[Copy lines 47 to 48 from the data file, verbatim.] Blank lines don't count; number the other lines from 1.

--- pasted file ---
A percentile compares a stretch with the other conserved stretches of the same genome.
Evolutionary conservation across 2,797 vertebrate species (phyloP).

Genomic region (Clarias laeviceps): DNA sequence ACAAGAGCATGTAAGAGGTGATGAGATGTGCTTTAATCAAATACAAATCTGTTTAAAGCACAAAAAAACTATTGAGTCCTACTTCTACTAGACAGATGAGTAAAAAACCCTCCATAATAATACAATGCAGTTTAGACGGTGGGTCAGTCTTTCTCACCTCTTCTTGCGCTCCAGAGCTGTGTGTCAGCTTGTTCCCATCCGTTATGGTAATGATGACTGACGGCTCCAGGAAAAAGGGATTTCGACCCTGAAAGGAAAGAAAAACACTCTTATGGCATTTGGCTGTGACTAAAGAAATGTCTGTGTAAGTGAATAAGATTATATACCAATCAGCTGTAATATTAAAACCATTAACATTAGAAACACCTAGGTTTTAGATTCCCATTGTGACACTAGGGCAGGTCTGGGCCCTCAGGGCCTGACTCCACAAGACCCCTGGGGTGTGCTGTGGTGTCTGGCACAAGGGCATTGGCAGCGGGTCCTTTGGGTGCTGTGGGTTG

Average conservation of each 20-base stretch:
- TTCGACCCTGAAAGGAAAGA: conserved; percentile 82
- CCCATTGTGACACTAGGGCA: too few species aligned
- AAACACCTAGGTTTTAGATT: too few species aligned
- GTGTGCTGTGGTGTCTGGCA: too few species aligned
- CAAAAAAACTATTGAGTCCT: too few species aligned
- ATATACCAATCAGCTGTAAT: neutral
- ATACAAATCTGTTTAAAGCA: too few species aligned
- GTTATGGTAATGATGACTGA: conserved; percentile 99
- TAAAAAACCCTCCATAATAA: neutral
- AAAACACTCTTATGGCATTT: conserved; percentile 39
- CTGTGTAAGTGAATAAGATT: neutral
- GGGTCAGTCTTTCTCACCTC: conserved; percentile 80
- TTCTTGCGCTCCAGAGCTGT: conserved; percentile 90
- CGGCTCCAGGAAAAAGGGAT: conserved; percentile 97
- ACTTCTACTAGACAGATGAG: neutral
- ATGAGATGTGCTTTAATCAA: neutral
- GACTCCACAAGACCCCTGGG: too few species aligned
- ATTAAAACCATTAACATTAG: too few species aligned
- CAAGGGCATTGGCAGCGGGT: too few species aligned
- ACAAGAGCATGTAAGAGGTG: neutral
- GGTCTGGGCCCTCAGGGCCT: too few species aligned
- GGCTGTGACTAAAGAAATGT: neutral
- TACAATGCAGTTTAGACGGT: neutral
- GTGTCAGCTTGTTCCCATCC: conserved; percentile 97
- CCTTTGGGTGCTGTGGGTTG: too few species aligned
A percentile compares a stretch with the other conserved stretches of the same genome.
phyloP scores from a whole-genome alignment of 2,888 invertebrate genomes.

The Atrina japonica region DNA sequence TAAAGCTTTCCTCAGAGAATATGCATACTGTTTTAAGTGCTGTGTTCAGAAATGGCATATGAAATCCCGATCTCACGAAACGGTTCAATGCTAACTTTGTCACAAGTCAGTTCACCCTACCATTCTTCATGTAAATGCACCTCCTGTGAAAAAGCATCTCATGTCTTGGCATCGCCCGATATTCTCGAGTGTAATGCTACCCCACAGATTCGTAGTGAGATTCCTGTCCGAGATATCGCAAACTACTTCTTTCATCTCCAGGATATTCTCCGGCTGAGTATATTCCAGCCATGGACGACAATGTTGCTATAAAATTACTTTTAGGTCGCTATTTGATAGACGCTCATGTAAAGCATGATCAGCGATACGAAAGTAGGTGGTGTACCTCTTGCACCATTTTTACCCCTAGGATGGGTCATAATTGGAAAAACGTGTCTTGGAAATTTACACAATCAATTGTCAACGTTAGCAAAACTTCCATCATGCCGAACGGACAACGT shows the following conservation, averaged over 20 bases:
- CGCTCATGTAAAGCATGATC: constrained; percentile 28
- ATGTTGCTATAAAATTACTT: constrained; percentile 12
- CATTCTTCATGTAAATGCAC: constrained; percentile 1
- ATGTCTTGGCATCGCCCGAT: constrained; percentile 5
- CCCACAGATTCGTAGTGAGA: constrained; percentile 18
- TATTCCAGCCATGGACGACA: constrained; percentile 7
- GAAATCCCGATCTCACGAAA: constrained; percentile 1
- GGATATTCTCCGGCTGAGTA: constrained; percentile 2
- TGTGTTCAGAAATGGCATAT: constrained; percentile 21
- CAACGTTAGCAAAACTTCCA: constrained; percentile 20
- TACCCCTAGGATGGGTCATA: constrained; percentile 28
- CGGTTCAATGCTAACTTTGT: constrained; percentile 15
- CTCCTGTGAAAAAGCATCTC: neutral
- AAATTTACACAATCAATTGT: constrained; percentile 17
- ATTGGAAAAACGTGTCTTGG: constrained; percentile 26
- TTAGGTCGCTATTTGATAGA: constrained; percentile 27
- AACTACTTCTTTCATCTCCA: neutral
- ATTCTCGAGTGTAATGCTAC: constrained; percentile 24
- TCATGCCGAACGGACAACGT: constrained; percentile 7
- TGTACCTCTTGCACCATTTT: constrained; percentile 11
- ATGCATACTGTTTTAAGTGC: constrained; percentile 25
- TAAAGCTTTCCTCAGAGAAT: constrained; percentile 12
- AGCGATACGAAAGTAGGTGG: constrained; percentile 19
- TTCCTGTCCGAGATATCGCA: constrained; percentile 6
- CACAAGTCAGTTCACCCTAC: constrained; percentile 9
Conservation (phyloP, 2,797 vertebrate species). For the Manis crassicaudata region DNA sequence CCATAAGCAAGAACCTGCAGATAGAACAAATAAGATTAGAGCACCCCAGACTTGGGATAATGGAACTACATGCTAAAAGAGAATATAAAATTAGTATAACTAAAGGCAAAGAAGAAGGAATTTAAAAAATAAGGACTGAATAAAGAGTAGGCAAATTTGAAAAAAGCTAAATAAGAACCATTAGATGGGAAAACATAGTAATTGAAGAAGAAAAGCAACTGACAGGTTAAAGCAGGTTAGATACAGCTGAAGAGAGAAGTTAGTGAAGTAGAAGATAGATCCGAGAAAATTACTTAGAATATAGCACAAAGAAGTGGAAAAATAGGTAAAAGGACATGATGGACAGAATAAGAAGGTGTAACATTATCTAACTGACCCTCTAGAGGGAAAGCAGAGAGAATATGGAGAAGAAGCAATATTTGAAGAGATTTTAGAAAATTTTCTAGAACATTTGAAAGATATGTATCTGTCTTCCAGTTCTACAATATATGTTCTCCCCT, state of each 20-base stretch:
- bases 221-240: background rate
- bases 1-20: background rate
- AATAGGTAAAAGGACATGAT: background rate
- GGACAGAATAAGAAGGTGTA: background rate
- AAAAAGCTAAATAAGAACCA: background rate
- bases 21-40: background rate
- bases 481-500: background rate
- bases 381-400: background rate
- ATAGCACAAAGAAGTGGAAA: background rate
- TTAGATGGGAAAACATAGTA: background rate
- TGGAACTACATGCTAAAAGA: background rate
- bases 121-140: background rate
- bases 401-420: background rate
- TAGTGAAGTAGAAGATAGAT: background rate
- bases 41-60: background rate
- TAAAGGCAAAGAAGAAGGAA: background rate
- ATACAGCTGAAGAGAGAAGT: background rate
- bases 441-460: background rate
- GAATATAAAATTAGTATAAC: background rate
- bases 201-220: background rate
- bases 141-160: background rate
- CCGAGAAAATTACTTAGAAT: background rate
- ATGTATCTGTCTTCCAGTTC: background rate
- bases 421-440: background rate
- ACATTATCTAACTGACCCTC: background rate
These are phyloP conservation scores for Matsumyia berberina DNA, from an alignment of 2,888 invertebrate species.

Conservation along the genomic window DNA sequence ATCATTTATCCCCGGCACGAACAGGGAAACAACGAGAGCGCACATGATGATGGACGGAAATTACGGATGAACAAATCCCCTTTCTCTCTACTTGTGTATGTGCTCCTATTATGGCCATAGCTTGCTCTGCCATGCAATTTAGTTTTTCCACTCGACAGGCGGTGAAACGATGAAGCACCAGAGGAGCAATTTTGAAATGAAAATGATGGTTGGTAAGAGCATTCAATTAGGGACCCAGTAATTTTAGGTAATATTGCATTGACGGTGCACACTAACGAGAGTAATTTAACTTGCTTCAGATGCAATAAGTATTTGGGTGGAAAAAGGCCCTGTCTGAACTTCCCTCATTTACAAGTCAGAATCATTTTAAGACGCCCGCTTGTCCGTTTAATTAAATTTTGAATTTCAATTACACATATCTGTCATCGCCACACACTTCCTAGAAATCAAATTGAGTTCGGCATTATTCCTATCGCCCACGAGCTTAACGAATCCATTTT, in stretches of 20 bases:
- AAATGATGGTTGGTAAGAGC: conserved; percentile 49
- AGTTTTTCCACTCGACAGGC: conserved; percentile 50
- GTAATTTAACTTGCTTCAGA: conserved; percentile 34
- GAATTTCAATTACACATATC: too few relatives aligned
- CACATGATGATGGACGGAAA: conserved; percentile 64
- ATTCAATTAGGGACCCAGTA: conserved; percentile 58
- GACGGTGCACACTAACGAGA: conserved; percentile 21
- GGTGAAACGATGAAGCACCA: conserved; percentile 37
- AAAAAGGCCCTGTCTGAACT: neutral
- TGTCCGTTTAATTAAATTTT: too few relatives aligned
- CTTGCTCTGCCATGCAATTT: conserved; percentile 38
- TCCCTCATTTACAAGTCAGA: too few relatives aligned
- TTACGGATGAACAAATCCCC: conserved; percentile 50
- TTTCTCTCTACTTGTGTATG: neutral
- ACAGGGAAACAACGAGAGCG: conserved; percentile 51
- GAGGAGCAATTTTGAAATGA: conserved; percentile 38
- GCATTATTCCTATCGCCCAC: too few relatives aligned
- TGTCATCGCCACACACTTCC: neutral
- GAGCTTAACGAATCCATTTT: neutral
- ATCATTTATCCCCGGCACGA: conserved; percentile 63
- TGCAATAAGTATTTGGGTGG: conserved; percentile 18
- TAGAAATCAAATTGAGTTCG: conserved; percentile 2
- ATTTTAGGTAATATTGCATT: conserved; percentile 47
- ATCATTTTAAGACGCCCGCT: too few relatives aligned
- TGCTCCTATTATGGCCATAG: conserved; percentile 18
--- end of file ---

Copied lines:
- ATTGGAAAAACGTGTCTTGG: constrained; percentile 26
- TTAGGTCGCTATTTGATAGA: constrained; percentile 27